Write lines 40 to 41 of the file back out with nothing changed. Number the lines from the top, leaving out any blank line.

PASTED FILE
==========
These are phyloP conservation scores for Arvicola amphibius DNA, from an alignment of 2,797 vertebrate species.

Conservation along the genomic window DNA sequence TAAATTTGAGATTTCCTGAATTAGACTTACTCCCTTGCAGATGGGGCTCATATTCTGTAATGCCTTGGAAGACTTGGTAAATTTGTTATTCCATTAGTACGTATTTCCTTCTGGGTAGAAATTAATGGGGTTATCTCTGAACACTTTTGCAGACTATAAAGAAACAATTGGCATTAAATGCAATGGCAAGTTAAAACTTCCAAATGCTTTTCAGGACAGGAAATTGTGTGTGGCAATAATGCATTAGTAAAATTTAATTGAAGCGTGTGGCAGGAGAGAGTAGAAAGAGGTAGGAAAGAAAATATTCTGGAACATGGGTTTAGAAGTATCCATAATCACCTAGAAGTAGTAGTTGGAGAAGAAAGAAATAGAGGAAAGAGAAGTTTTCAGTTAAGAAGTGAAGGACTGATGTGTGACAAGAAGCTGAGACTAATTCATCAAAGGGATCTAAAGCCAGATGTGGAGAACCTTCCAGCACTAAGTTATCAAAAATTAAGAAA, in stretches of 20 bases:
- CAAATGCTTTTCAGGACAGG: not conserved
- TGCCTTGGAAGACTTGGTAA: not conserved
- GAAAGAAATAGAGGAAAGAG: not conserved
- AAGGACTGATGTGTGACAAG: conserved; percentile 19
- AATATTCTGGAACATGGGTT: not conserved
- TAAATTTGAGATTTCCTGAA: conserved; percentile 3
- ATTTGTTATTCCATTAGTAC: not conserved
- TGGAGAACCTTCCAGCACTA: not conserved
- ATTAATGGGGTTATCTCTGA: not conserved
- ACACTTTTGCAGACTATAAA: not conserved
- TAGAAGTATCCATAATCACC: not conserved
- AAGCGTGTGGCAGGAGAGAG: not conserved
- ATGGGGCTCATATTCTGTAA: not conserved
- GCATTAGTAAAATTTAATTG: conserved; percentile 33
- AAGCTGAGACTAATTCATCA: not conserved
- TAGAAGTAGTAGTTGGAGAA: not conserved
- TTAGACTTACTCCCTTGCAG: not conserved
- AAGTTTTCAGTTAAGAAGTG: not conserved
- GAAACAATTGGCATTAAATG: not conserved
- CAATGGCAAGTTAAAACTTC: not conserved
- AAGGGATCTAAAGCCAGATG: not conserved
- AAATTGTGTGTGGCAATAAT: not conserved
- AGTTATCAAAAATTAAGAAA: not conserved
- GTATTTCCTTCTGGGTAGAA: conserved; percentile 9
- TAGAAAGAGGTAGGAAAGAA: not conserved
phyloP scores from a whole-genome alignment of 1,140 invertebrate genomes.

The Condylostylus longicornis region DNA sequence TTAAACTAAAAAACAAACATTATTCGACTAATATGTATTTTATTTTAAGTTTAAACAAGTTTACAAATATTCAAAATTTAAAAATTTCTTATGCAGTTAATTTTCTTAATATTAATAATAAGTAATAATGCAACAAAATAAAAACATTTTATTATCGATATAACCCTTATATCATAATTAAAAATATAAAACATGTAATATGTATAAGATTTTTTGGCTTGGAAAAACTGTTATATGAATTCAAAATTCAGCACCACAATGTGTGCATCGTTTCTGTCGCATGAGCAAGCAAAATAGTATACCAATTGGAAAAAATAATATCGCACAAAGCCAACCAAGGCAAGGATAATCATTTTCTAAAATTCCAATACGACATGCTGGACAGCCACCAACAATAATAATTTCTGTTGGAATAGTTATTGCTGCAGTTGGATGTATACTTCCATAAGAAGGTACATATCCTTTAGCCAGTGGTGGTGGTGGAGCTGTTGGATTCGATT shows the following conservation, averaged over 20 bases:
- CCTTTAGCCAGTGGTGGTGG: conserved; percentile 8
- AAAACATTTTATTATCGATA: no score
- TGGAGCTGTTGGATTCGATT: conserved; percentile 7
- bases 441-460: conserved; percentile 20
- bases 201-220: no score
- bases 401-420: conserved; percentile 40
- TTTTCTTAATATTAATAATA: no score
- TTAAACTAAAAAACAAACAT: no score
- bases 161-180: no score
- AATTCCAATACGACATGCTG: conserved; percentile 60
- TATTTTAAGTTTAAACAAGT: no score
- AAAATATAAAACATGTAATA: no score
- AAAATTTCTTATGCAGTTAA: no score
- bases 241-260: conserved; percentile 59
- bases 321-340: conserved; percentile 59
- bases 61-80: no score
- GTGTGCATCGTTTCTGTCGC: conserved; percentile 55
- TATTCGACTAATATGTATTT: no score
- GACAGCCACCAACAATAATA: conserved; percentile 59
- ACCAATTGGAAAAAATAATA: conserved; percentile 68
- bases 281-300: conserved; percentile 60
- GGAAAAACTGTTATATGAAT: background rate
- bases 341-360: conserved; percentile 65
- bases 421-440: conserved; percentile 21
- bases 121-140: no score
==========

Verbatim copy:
- TATTTTAAGTTTAAACAAGT: no score
- AAAATATAAAACATGTAATA: no score